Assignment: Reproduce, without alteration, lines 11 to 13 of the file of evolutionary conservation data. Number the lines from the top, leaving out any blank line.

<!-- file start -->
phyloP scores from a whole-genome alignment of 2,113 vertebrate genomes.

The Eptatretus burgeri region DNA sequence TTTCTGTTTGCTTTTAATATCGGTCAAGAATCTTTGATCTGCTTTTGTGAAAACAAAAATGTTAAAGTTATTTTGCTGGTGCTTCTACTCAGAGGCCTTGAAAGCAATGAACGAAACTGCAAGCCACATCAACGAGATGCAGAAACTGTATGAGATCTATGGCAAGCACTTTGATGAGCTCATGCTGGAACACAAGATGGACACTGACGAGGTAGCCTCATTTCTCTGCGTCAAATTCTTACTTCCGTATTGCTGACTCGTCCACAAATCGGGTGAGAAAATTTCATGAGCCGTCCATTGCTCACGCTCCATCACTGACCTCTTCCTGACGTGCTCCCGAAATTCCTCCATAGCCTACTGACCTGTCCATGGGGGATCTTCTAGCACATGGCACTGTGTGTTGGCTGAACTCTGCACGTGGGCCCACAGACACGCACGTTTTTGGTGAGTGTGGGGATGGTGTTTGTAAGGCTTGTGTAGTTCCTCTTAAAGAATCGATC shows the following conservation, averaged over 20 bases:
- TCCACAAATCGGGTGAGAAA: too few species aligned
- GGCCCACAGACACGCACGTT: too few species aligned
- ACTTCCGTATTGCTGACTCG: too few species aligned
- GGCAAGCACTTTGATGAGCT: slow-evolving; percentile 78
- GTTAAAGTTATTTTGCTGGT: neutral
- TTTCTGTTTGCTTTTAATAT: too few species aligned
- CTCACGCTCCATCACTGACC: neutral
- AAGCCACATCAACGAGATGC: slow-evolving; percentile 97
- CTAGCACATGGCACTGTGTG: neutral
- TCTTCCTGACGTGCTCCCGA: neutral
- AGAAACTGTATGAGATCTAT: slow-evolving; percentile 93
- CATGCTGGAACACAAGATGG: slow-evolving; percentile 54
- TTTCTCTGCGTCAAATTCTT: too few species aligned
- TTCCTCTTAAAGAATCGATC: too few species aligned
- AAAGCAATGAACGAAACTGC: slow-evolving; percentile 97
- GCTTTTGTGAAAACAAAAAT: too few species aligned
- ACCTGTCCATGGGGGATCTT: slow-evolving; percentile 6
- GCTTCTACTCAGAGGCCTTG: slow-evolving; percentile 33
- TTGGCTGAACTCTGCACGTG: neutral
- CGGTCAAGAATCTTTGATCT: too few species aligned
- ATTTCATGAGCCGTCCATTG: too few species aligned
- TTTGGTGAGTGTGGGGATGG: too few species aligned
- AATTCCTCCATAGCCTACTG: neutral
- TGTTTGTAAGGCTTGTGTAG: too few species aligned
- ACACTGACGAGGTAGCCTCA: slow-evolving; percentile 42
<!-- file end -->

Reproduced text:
- CTAGCACATGGCACTGTGTG: neutral
- TCTTCCTGACGTGCTCCCGA: neutral
- AGAAACTGTATGAGATCTAT: slow-evolving; percentile 93